EDSP 4970. Student Teaching Special Edu. Observations and teaching with emphasis on content knowledge under the direction of an approved cooperating teacher in the field of intended certification. A seminar component is included. (0-10-3) Prerequisites: ( Teacher Education 1 or Teacher Education 2 ) 

EDSP 4980. Student Teaching Special Edu. Observations and teaching with emphasis on teaching skills under the direction of an approved cooperating teacher in the field of intended certification. A seminar component is included. (0-10-3) Prerequisites: ( Teacher Education 1 or Teacher Education 2 ) 

EDSP 4990. Student Teaching Special Edu. Observations and teaching with emphasis on professionalism under the direction of an approved cooperating teacher in the field of intended certification. A seminar component is included. (0-10-3) Prerequisites: ( Teacher Education 1 or Teacher Education 2 ) 

Education - General

EDUC 2110. Investigating Issues in Edu. This course engages students in observations, interactions, and analyses of critical and contemporary educational issues. Students will investigage issues influencing the social and political contexts of educational settings in Georgia and the United States. Students will actively examine the teaching profession from multiple vantage points both within and outside the school. Against this backdrop, students will reflect on and interpret the meaning of education and schooling in a diverse culture and examine the moral and ethical responsibilities of teaching in a democracy. Field experience required. (2-1-3)

EDUC 2115. Mathematics & Science Instruct. The focus of this course is to provide intregrated mathematics and science instructional strategies for future teachers (grades P-12). An emphasis will be placed on the roles of planning and implementation of these strategies with individuals with mild disabilities. (3-0-3)

EDUC 2120. Exploring Diversity in Educ. Given the rapidly changing demographics in Georgia and the United States, this course is designed to equip future teachers with the fundamental knowledge of understanding culture and teaching children from diverse backgrounds. Specifically, this course is designed to examine: (1) the nature and function of culture; (2) the development of individual and group cultural identity; (3) definitions and implications of diversity; and (4) the influences of culture on learning, development, and pedagogy. Field Experience Required. (2-1-3)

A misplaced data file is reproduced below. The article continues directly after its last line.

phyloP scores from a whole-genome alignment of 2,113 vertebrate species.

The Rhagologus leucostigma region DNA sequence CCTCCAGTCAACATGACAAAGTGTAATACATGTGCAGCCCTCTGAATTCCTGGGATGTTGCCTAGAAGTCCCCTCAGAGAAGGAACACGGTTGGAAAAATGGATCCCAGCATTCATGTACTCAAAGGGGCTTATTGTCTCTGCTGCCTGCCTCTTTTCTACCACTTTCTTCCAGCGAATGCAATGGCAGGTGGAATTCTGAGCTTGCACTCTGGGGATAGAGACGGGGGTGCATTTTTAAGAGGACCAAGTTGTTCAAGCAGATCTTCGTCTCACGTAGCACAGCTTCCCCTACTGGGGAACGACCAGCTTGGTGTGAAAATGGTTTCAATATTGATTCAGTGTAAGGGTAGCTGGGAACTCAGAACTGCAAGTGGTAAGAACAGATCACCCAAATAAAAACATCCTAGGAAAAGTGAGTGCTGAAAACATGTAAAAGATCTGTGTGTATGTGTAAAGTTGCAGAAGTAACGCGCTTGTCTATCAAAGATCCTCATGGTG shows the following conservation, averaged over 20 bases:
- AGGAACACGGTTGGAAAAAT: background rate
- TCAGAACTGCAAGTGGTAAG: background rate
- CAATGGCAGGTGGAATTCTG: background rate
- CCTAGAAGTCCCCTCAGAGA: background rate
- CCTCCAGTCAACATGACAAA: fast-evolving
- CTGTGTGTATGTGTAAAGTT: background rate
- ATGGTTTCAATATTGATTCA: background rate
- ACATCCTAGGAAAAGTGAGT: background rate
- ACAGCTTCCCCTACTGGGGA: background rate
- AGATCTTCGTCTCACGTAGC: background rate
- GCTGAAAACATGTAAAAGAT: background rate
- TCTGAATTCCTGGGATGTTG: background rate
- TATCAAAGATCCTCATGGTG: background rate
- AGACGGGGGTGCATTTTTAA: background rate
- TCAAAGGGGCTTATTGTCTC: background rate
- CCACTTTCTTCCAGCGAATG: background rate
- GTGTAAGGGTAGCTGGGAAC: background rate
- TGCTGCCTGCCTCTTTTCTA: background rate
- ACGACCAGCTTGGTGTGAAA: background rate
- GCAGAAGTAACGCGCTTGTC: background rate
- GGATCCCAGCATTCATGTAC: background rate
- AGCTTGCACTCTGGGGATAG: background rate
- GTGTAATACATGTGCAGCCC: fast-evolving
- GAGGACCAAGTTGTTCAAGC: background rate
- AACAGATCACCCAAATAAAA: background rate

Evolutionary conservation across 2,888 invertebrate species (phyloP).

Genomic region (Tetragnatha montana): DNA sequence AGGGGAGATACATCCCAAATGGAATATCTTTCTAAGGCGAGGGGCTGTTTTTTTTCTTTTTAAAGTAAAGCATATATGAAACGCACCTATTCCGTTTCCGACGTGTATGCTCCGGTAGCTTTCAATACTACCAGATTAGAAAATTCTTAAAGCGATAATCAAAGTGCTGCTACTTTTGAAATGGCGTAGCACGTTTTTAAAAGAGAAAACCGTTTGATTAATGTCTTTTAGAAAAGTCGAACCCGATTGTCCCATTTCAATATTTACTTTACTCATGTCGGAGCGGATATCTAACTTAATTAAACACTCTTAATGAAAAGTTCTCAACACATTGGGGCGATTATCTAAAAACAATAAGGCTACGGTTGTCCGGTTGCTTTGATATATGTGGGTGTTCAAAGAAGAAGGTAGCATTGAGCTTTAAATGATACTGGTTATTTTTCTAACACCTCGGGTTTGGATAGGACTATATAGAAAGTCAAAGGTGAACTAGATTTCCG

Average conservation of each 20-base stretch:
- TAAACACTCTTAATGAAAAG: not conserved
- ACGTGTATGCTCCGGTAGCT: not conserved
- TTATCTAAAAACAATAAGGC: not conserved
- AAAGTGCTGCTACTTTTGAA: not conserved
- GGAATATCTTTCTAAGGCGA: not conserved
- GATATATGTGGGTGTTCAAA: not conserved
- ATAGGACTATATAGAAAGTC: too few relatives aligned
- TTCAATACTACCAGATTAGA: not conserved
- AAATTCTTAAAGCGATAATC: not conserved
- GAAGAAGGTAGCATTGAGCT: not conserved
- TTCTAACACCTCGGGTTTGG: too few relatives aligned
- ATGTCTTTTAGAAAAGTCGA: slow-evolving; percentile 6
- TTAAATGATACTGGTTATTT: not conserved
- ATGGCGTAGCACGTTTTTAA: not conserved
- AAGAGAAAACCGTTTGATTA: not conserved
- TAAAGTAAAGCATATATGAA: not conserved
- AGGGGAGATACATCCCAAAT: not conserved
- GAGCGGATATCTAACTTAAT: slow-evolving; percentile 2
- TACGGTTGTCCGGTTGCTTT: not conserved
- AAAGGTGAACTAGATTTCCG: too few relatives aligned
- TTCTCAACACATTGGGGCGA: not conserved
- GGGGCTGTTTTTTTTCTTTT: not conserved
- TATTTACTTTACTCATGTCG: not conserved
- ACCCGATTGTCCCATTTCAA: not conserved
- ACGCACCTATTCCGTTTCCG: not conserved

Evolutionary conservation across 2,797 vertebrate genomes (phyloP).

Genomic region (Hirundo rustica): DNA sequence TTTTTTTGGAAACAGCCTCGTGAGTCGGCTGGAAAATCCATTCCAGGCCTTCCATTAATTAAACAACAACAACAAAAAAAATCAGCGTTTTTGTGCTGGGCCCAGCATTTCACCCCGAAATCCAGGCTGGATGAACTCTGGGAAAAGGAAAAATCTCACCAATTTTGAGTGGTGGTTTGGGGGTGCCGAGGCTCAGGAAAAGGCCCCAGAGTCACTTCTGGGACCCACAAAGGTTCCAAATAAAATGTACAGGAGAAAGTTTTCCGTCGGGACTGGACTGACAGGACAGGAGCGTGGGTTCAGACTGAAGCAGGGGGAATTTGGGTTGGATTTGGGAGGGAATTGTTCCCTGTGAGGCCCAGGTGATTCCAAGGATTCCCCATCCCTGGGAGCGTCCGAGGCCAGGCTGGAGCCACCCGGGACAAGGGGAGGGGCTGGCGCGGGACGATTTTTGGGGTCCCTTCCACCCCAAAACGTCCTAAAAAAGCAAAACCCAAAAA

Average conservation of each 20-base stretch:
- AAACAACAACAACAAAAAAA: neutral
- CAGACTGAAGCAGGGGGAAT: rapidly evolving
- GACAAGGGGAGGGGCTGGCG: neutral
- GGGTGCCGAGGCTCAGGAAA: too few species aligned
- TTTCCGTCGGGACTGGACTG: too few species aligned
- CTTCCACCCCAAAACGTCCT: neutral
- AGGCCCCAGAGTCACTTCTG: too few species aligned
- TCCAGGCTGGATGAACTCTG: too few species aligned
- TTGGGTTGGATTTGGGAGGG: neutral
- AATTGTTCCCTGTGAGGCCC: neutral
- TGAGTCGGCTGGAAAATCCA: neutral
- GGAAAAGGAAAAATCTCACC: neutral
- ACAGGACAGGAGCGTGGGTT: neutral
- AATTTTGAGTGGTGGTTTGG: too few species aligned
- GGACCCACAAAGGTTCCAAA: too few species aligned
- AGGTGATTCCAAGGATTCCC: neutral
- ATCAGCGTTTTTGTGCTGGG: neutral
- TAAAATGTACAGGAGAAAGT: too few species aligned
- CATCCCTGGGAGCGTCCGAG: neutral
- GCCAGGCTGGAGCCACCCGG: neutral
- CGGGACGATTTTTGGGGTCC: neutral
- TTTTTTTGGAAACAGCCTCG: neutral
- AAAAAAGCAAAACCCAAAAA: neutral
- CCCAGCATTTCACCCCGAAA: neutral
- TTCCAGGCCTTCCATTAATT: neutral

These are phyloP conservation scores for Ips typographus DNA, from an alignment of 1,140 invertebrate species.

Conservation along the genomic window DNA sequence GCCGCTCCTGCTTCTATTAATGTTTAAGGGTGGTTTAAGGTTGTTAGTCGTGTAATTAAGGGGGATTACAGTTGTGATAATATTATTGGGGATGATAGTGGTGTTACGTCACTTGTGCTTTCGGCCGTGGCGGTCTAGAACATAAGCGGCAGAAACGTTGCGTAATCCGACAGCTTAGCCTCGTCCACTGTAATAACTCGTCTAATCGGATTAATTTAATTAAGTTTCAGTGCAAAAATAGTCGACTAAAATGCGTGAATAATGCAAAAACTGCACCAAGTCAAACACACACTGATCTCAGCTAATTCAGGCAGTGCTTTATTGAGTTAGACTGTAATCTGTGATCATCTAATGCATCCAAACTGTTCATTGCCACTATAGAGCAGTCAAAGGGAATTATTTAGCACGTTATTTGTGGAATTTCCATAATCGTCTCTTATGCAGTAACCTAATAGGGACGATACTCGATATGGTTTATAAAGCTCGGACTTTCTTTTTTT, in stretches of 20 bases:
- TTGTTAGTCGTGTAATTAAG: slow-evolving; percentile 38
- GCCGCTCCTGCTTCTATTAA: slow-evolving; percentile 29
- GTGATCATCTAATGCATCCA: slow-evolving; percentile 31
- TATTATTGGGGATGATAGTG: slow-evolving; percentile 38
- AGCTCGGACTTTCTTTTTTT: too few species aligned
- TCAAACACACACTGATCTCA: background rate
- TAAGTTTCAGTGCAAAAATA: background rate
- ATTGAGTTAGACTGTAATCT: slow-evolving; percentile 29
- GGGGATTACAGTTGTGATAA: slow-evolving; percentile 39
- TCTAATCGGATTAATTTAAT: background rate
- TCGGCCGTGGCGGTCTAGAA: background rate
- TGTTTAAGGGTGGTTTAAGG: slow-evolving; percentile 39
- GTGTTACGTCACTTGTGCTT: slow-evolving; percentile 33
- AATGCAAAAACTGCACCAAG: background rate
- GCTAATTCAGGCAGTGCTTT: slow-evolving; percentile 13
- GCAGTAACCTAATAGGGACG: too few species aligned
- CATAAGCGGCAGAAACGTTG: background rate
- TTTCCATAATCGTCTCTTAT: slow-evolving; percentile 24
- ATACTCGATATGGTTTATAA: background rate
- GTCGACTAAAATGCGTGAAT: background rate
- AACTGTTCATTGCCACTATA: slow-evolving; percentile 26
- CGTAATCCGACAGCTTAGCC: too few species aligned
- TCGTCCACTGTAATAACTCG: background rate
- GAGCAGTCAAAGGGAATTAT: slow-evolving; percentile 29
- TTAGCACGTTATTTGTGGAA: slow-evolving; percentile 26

EDUC 2130. Exploring Learning & Teaching. This course is designed to explore key aspects of learning and teaching through examining learning processes with the goal of applying knowledge to enhance the learning of all students in a variety of educational settings and contexts. Field Experience Required. (2-1-3)

EDUC 2130H. Exploring Learning & Teaching.

EDUC 3200. Instructional Tech-Media. An introduction to a wide range of computer based instructional media materials and equipment available for classroom use. The course focuses on the development of skills needed for effective instructional media production, applications and utilization. Candidates begin production of on-line portfolios. Course fulfills requirements of the Georgia Technology Standards for Educators. (3-0-3) Prerequisites: ( Teacher Education 1 or Teacher Education 2 ) 

EDUC 3330. Art and Science of Teaching. The course presents a model for quality teaching that balances the necessity of research-based data with the equally vital need to understand the strengths and weaknesses of each student. This course will not meet the criteria for teacher certification. (3-0-3)

EDUC 3400. Learner in Multicultural Conte. This course focuses on the application of the knowledge of growth and development of P-12 students with a multicultural school seeting. In addition, the course examines various theories of learning, including cognitive, constructivist, behaviorist and social/cultural. It explores the influences of these theories on how humans as individuals and social beings learn, and their implications for structuring teaching and learning activities in P-12 classrooms. Through planned field experiences, teacher candidates will apply course information to diverse classroom settings. (2-2-3) Prerequisites: ( Teacher Education 1 or Teacher Education 2 )